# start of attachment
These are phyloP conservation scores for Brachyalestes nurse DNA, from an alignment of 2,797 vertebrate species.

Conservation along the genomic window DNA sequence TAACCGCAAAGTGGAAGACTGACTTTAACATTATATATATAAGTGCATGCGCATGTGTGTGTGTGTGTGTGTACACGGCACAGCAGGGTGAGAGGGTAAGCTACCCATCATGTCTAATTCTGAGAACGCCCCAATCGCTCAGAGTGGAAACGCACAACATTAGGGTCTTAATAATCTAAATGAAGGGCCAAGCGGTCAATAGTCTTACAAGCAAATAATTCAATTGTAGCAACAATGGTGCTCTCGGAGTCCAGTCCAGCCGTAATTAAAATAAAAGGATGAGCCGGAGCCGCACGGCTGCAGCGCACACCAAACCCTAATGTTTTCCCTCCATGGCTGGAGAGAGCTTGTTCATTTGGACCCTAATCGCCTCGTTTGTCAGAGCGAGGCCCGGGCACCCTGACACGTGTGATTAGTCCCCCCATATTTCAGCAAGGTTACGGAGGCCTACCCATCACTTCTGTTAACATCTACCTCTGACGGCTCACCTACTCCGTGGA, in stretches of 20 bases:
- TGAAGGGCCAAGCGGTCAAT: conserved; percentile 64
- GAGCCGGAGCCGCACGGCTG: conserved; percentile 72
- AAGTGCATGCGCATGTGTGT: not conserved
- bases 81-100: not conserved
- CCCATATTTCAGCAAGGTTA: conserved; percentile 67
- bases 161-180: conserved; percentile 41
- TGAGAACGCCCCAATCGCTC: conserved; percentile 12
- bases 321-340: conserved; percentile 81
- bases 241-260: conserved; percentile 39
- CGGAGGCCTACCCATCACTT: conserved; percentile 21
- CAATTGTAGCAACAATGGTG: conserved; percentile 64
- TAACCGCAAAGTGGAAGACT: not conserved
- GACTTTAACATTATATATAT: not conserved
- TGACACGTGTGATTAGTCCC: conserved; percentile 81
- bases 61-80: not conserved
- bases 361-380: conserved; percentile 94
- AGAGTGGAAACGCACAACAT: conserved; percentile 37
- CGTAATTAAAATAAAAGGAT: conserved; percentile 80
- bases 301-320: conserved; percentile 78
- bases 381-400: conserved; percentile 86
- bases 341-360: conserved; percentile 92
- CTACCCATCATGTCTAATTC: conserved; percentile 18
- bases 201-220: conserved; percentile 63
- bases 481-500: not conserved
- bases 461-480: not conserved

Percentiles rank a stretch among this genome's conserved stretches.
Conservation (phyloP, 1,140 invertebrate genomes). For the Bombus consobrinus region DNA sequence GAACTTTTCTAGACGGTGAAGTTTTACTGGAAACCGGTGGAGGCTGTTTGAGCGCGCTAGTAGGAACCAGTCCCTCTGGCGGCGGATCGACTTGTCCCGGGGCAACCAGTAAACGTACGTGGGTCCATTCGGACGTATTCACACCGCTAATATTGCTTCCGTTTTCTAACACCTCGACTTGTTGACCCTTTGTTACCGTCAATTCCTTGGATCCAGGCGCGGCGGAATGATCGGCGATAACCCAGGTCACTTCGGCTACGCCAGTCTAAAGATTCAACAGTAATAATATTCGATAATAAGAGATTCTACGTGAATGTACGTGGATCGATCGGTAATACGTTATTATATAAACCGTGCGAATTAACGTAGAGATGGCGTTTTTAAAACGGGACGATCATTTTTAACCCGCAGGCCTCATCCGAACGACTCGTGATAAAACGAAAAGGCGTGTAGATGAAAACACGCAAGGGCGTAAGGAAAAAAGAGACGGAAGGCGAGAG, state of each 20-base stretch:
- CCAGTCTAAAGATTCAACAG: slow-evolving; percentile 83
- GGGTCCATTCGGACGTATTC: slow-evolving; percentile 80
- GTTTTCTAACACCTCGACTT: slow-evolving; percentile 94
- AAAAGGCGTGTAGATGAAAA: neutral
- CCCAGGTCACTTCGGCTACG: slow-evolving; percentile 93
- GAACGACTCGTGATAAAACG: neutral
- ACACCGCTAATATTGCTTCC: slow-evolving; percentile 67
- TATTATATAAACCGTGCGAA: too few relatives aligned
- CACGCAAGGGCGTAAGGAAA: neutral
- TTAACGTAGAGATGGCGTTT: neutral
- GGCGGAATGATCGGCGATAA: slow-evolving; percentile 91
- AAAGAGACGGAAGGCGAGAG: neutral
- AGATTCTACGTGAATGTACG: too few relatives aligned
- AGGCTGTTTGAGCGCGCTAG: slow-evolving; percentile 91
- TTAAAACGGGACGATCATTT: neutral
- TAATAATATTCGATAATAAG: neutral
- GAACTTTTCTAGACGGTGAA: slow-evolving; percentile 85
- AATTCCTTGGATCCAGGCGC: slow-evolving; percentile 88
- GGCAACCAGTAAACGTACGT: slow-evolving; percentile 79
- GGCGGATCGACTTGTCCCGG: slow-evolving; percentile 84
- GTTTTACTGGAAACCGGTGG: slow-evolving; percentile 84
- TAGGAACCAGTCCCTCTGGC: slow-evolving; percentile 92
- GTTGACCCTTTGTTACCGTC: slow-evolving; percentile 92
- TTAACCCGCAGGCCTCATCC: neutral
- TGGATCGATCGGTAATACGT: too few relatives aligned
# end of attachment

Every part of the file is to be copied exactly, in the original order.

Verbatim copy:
These are phyloP conservation scores for Brachyalestes nurse DNA, from an alignment of 2,797 vertebrate species.

Conservation along the genomic window DNA sequence TAACCGCAAAGTGGAAGACTGACTTTAACATTATATATATAAGTGCATGCGCATGTGTGTGTGTGTGTGTGTACACGGCACAGCAGGGTGAGAGGGTAAGCTACCCATCATGTCTAATTCTGAGAACGCCCCAATCGCTCAGAGTGGAAACGCACAACATTAGGGTCTTAATAATCTAAATGAAGGGCCAAGCGGTCAATAGTCTTACAAGCAAATAATTCAATTGTAGCAACAATGGTGCTCTCGGAGTCCAGTCCAGCCGTAATTAAAATAAAAGGATGAGCCGGAGCCGCACGGCTGCAGCGCACACCAAACCCTAATGTTTTCCCTCCATGGCTGGAGAGAGCTTGTTCATTTGGACCCTAATCGCCTCGTTTGTCAGAGCGAGGCCCGGGCACCCTGACACGTGTGATTAGTCCCCCCATATTTCAGCAAGGTTACGGAGGCCTACCCATCACTTCTGTTAACATCTACCTCTGACGGCTCACCTACTCCGTGGA, in stretches of 20 bases:
- TGAAGGGCCAAGCGGTCAAT: conserved; percentile 64
- GAGCCGGAGCCGCACGGCTG: conserved; percentile 72
- AAGTGCATGCGCATGTGTGT: not conserved
- bases 81-100: not conserved
- CCCATATTTCAGCAAGGTTA: conserved; percentile 67
- bases 161-180: conserved; percentile 41
- TGAGAACGCCCCAATCGCTC: conserved; percentile 12
- bases 321-340: conserved; percentile 81
- bases 241-260: conserved; percentile 39
- CGGAGGCCTACCCATCACTT: conserved; percentile 21
- CAATTGTAGCAACAATGGTG: conserved; percentile 64
- TAACCGCAAAGTGGAAGACT: not conserved
- GACTTTAACATTATATATAT: not conserved
- TGACACGTGTGATTAGTCCC: conserved; percentile 81
- bases 61-80: not conserved
- bases 361-380: conserved; percentile 94
- AGAGTGGAAACGCACAACAT: conserved; percentile 37
- CGTAATTAAAATAAAAGGAT: conserved; percentile 80
- bases 301-320: conserved; percentile 78
- bases 381-400: conserved; percentile 86
- bases 341-360: conserved; percentile 92
- CTACCCATCATGTCTAATTC: conserved; percentile 18
- bases 201-220: conserved; percentile 63
- bases 481-500: not conserved
- bases 461-480: not conserved

Percentiles rank a stretch among this genome's conserved stretches.
Conservation (phyloP, 1,140 invertebrate genomes). For the Bombus consobrinus region DNA sequence GAACTTTTCTAGACGGTGAAGTTTTACTGGAAACCGGTGGAGGCTGTTTGAGCGCGCTAGTAGGAACCAGTCCCTCTGGCGGCGGATCGACTTGTCCCGGGGCAACCAGTAAACGTACGTGGGTCCATTCGGACGTATTCACACCGCTAATATTGCTTCCGTTTTCTAACACCTCGACTTGTTGACCCTTTGTTACCGTCAATTCCTTGGATCCAGGCGCGGCGGAATGATCGGCGATAACCCAGGTCACTTCGGCTACGCCAGTCTAAAGATTCAACAGTAATAATATTCGATAATAAGAGATTCTACGTGAATGTACGTGGATCGATCGGTAATACGTTATTATATAAACCGTGCGAATTAACGTAGAGATGGCGTTTTTAAAACGGGACGATCATTTTTAACCCGCAGGCCTCATCCGAACGACTCGTGATAAAACGAAAAGGCGTGTAGATGAAAACACGCAAGGGCGTAAGGAAAAAAGAGACGGAAGGCGAGAG, state of each 20-base stretch:
- CCAGTCTAAAGATTCAACAG: slow-evolving; percentile 83
- GGGTCCATTCGGACGTATTC: slow-evolving; percentile 80
- GTTTTCTAACACCTCGACTT: slow-evolving; percentile 94
- AAAAGGCGTGTAGATGAAAA: neutral
- CCCAGGTCACTTCGGCTACG: slow-evolving; percentile 93
- GAACGACTCGTGATAAAACG: neutral
- ACACCGCTAATATTGCTTCC: slow-evolving; percentile 67
- TATTATATAAACCGTGCGAA: too few relatives aligned
- CACGCAAGGGCGTAAGGAAA: neutral
- TTAACGTAGAGATGGCGTTT: neutral
- GGCGGAATGATCGGCGATAA: slow-evolving; percentile 91
- AAAGAGACGGAAGGCGAGAG: neutral
- AGATTCTACGTGAATGTACG: too few relatives aligned
- AGGCTGTTTGAGCGCGCTAG: slow-evolving; percentile 91
- TTAAAACGGGACGATCATTT: neutral
- TAATAATATTCGATAATAAG: neutral
- GAACTTTTCTAGACGGTGAA: slow-evolving; percentile 85
- AATTCCTTGGATCCAGGCGC: slow-evolving; percentile 88
- GGCAACCAGTAAACGTACGT: slow-evolving; percentile 79
- GGCGGATCGACTTGTCCCGG: slow-evolving; percentile 84
- GTTTTACTGGAAACCGGTGG: slow-evolving; percentile 84
- TAGGAACCAGTCCCTCTGGC: slow-evolving; percentile 92
- GTTGACCCTTTGTTACCGTC: slow-evolving; percentile 92
- TTAACCCGCAGGCCTCATCC: neutral
- TGGATCGATCGGTAATACGT: too few relatives aligned